Trump, Nationalism and The Salvation Army

29 Jan

2016 was an an emotionally historic year, wasn’t it? Brexit, the election of Trump, and the tragedy of Syria – left abandoned to its suffering.

Globalisation has become a slur and nationalism has flourished. The economic interconnectedness of our world post 1945 was supposed to make the new intertwined world stronger, more stable and better off. But amid growing inequality the masses have looked at the establishment – who were marvelling at their own brilliance – and said enough is enough. The neo-liberal global religion of the world now faces a monumental backlash. An unpredictable nationalist and populist wave looks set to convert yet more countries, indeed France, the Netherlands and Philippines are brewing testimonies to that.

As a Salvation Army leader, here is the important question I have been thinking about: How should Christians view nationalism*?

When I read the Bible, I read about a nation chosen to be a light to all nations (who are themselves chosen!). I read about how this one nation went through exile, slavery, occupation and thus at times had to take measures to secure their existence, such as banning inter-marriage (see Ezra 10:10/Nehemiah 13:25).

Then when Jesus comes along, he explains the big story of creation until now, and emphatically re-emphasizes how this news is for all nations not just something confined to one nation. Into that context then the role of nationalism should be views as development within the big story of the Bible.

The big story is that humanity is one, but along the way humankind has been suitably differentiated into nations, which should be orientated to move beyond themselves to realise universal communion with God.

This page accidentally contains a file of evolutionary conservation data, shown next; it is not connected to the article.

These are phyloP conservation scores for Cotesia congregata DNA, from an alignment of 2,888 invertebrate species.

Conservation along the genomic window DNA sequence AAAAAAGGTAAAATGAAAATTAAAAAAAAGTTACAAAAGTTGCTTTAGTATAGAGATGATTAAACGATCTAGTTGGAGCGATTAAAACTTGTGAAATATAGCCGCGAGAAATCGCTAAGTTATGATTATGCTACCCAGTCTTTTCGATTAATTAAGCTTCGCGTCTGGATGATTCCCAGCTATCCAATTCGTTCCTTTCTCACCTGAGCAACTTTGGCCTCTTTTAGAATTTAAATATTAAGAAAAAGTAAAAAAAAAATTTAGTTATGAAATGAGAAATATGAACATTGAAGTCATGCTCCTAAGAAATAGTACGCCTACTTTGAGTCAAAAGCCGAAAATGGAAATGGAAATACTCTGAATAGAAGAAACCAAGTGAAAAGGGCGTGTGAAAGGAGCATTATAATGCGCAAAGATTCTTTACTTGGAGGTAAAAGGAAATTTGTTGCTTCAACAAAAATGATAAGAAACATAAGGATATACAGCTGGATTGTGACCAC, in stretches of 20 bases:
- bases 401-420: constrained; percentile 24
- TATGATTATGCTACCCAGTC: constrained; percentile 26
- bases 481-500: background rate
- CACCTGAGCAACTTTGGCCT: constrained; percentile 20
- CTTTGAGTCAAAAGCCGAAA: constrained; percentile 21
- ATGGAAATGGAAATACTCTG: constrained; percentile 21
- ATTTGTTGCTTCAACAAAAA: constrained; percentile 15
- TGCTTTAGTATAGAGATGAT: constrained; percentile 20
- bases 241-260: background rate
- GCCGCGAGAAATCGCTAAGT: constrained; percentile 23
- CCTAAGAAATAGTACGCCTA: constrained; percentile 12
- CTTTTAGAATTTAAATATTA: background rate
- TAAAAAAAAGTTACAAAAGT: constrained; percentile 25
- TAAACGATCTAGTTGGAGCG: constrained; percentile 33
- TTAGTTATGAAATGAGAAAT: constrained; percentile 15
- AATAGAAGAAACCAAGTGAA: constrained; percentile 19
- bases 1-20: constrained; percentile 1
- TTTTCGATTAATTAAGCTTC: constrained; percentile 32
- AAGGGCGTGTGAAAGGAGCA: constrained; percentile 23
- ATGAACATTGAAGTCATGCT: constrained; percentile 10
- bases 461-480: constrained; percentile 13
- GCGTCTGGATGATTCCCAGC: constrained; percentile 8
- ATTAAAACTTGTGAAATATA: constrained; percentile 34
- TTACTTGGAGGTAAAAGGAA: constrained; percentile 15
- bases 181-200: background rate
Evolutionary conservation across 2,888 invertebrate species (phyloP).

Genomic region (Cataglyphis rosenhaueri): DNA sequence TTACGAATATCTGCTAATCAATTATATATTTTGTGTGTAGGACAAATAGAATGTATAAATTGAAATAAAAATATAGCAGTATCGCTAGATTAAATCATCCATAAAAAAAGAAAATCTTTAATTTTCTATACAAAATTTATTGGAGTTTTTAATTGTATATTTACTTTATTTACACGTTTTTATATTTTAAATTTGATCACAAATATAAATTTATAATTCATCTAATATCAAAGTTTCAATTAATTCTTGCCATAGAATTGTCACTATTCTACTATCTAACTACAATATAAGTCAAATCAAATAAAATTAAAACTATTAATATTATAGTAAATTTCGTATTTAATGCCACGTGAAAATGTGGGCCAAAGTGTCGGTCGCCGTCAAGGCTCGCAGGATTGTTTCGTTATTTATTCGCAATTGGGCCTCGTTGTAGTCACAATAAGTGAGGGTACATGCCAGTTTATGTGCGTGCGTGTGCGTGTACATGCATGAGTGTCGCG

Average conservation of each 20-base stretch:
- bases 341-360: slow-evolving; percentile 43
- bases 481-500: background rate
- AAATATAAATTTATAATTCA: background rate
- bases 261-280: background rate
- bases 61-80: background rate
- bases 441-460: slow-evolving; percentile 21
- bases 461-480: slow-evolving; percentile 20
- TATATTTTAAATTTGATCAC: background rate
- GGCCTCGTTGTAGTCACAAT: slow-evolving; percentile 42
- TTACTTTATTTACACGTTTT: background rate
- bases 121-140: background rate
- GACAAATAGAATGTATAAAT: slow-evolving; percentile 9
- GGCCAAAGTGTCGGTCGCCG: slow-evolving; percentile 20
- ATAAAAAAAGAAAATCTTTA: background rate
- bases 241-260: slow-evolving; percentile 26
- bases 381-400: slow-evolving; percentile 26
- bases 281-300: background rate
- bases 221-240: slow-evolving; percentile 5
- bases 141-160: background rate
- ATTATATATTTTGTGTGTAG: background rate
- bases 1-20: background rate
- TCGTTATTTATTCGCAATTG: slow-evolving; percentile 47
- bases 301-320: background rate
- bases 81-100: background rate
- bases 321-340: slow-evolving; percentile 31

That means that ultimately they need to move beyond those barriers to seek God by pursuing global, national and local justice. It means they need to make sure everyone has enough food and are not browbeaten by those who seek money and power.

As a Salvationist, it is great that we belong to an international movement. Our global membership means that we are larger than many small nation-states which is an interesting thought.

The founder, William Booth, marched ahead of his day by banning the word ‘foreigner’. His son, Bramwell, who took over the running of the exploding international movement followed suit and wrote, “Every land is my fatherland, for all lands are my Father’s”. Of course, he knew there were German Salvationists caught up in the fighting in the Great War.

The Salvation Army’s positional statement on The State brings wisdom to the conversation stating: “While Christians should actively seek opportunities to influence positively and thereby promote the well-being of the State (Jeremiah 29:7), [but] that obligation is subsidiary to a Christian’s primary allegiance to God (Exodus 5:1, Acts 4:18-31)”.

How we work this out is another crucial challenge for our generation.

I do not think God wants us first and foremost to be baptized in boundaries but in an experience of him that transcends the walls that divide us. That understanding should lead to an inner knowing of what the apostle Paul wrote, “There is neither Jew nor Gentile, neither slave nor free, nor is there male and female, for you are all one in Christ Jesus” (Galatians 3:28).

As many spiritually wise things seem to be in the end maybe it is a ‘both/and’ answer. Nationalism can be good but we must not be so loyal that we forget to first seek his Kingdom.

What do you think?

*(I’m thinking primarily about nationalism linked to nation states but this blog does not preclude that of nations that are found within other nations (e.g. Scottish/English), or indeed those that transcend national boundaries, Jewish/Kurdish).

NB These are my views not official views of The Salvation Army.


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